The blue normal

Greewich river gloom

The future’s not so bright, but we’ll make like it is

Week nine, and the silver linings glimpsed through the fug of lockdown are losing their lustre. This Bank Holiday weekend has been a particularly fractious one, what with all the Cummings and goings (the joke that keeps on giving). Twitter is savage, though, and the spectacle of the man himself being verbally abused by his neighbours in his (possibly Islington…usually is) street came as a hideous counterpoint to the Thursday Clapping Show.

The clap this week will be the final encore, as most people have begun to feel a little conflicted about it. Standing outside ones front door and clapping – while the country goes to hell in a handcart and the ‘heroes’ would rather have been rewarded for their heroics with respect and salaries that paid the rent  – felt increasingly mealy mouthed.

With my last slightly awkward round of applause this Thursday evening, and the prospect of hiring a car and fetching the old man from Somerset this week, I am bracing myself for that new normal that seems to be preoccupying the nation.

The old, new and normal normal I have always taken for granted is the particular joy of planning The Sunday Long Run in marathon training. During lockdown, as mentioned before, the restrictions caused by avoidance of public transport, closure of cafes and public toilets has rendered the SLR shorter and somewhat brisker, and the surroundings are now too familiar. The parks I have always loved can’t show me new views, the streets and pavements are rendered even more toxic by the palpable waves of disapproval directed at runners. Swapping the long run for a long bicycle ride to get further into the suburban countryside is a possibility, but risky, as I never learned how to fix a puncture, and, anyway, cycling is a pain in the butt after a few hours in the saddle.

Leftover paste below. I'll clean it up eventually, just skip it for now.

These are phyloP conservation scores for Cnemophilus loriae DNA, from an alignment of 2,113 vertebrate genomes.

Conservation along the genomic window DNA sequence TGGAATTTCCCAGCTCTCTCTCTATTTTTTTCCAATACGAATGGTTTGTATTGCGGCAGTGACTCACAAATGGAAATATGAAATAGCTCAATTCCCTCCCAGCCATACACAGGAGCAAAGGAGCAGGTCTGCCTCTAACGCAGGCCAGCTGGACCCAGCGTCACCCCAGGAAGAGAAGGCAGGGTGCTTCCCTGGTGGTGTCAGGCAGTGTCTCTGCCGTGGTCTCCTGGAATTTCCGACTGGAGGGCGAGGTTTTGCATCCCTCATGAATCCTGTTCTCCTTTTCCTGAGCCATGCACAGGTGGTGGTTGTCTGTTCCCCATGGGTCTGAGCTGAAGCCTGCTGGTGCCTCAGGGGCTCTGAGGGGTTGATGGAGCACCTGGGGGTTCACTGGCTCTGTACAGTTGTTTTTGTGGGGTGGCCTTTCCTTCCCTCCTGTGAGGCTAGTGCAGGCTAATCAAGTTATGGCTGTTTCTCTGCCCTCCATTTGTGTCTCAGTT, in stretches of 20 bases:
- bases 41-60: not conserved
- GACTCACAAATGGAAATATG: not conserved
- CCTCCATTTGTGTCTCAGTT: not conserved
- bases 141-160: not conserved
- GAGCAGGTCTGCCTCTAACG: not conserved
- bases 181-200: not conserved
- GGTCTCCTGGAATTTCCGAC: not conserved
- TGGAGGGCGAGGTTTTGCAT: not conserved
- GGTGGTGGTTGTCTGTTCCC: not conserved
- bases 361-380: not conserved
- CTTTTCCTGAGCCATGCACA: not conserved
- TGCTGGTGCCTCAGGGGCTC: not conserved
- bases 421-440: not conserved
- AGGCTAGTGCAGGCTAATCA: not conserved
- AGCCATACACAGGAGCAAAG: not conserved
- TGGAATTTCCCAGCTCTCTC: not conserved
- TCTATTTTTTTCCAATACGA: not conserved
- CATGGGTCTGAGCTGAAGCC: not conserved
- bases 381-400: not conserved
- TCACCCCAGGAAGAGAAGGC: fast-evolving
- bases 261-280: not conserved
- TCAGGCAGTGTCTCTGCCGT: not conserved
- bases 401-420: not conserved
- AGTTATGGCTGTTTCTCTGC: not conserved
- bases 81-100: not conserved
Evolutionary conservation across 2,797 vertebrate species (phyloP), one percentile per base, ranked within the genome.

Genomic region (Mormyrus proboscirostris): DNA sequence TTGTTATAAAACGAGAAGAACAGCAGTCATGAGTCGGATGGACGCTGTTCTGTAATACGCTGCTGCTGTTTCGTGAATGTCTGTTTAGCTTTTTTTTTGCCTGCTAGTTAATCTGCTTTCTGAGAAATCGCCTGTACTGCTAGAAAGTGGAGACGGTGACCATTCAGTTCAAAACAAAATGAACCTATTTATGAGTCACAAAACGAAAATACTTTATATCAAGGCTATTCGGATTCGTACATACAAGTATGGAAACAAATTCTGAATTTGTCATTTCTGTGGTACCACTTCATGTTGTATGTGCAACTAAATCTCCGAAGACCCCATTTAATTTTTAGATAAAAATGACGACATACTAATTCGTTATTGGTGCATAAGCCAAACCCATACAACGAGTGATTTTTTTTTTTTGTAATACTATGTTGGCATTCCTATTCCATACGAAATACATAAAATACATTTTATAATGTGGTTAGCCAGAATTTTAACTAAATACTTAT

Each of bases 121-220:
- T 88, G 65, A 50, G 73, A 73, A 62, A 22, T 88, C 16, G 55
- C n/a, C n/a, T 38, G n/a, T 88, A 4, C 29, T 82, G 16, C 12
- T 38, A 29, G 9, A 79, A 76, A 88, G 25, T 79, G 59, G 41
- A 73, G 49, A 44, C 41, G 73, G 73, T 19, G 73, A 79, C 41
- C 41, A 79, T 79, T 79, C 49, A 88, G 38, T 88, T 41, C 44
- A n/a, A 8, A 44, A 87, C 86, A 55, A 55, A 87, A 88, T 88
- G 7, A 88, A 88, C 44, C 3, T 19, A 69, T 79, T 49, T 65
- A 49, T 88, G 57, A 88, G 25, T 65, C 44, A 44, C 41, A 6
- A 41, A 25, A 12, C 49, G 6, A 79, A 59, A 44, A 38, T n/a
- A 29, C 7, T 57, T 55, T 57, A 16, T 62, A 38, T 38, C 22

One of my most memorable summer training runs back in the old days was a 19-miler to Gravesend, followed by a pint in a riverside pub, then a train ride back. Or there was the marathon training by the sea in Dorset, while staying with family. Making a weekend of it, exploring the hills of Shropshire, the fields of Lincolnshire, the wild side of West Wales.

One of the coaches at Kent AC sent out a very welcome email announcing a route back into marathon training. It is, of course, a virtual, online route, but something we all can share, The virtual training, incorporating advice, routes and weekly session suggestions based on our goals for autumn marathons that may or may not go ahead have come just in time, because yesterday an attack of stir-craziness sent me running into trouble. I chose the river route into central London with scant regard for my lack of breakfast, water, sleep and good humour. My disinclination to get back to the empty house full of unfinished projects drove me further.  The result wasn’t pretty. Fortunately a couple of quid in my shorts pocket and a handy corner shop countered the dehydration and hunger, but 10 miles in, then deciding to run the six miles back from Waterloo Bridge, escalated my normal Sunday  mileage into a new normal my body wasn’t ready for.

The rest of the day was spent in an achey, limping fug of self pity. That kind of physical fatigue is not great for the body, setting up an inflammatory response that necessitates very careful recovery and lots of sleep. However, next door’s partying, unseasonal heat and my self-imposed over tiredness and subsequent daytime caffeine and sugar put paid to that.  The online training schedule created by my coach will require me to focus.

As the grip of lockdown loosens, perhaps I will cast my sights beyond the M25 and run far away. Already an opportunity has presented itself to me. The hire car I am driving 110 miles to fetch my husband, so that we can self-isolate together in a way that I *think* is legal now (I think Mr D Cummings would be lenient if he knew) is my passport to a change of scenery: country lanes, rolling hills and no pedestrians (it’s rich farmer country, everyone’s in a LandRover or tractor). The mother-in-law’s daily carer will be coming back in hygienic mask and gloves and I will promise not to have any senior moments when it comes to playing fast and loose with the mileage.

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